Our Tuesday volunteer group has been known for years — for ever? — as the “Deadheads” because they work in the Display Garden and traditionally, the biggest summer chore in these gardens has been to deadhead flowers to keep them from quitting and going to seed. While we still ask for help deadheading the annuals in the cutting garden to keep them blooming gangbusters, in recent years we have not deadheaded the other beds as rigorously. Now when the Deadheads ask if we want echinacea deadheaded in the pollinator bed we say, “No… let’s leave their seeds for the birds.” And when they ask if they should deadhead the betony, beebalm, cardoon, teasel, and eryngium, we say, “Nah, don’t those look cool?! Let’s leave them up for the winter.” Perhaps the Tuesday group needs a new name…
I know the betony (Stachys monnieri ‘Hummelo’) wouldn’t have bloomed again because we cut a couple of clumps back last year as a test, but the beebalm (Monarda fistulosa ‘Claire Grace’) might have rebloomed, and there are still buds opening along the echinacea stems. But right now I wouldn’t trade any of those seedheads for their flowers. Not only are they beautiful (in the eye of this beholder) but there is more wildlife activity in that garden than I ever remember seeing before. It’s positively mesmerizing – I’ve been so distracted that visitors have caught me gawping instead of working. Goldfinch, wrens, and sparrows are all vying for seeds and hummingbirds, bees and butterflies are still zinging around working all of the flowers that aren’t ready to go to seed yet.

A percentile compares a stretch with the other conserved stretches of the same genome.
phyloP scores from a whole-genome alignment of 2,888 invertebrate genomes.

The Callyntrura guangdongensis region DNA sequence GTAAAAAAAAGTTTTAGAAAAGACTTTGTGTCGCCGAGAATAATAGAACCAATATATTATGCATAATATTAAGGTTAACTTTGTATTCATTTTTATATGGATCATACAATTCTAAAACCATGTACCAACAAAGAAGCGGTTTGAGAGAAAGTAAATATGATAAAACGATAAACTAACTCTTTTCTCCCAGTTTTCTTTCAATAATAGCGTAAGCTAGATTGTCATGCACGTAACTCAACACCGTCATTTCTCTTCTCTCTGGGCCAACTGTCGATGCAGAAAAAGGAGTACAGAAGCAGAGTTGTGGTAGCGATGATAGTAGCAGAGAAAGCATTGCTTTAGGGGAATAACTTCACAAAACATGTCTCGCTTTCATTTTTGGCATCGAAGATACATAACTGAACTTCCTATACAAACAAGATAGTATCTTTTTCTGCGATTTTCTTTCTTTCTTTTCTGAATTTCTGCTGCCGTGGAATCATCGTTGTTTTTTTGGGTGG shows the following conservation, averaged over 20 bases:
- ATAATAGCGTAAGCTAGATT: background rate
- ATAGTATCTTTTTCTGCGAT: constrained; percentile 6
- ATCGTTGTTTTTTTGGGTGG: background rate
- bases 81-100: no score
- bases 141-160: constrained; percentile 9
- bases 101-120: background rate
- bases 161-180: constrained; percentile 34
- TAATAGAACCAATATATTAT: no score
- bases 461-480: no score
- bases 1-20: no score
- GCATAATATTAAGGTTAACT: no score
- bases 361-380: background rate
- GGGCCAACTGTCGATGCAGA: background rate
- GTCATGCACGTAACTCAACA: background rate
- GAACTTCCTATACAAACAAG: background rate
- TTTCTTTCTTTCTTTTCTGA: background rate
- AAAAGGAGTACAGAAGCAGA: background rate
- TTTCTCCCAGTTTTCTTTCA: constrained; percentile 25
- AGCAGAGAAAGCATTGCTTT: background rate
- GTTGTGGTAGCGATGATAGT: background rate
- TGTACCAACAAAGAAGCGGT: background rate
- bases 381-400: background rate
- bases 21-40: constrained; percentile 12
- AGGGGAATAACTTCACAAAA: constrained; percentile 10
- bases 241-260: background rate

But there’s a fine line between letting the garden go to seed and letting the garden go. Some gardeners and visitors might think the cardoon seedheads look more like the undead than the simply un-deadheaded. And I imagine that it might make some people nervous to watch them self-destruct and send helicopters wheeling on the wind to float with the butterflies and catch in the grass and on bare patches of soil. But that doesn’t make me nervous. As long as the stalks are still standing upright, surrounded by a colorful garden that looks tended (it’s been meticulously weeded and propped, if not deadheaded) rather than abandoned, and the birds are happy, then I figure we gardeners are as golden as the light that falls this time of year.
Do you deadhead everything up until the bitter end or do you leave seedheads standing for their looks and for the birds? Have you found a happy medium? (Have we? – All opinions welcome!)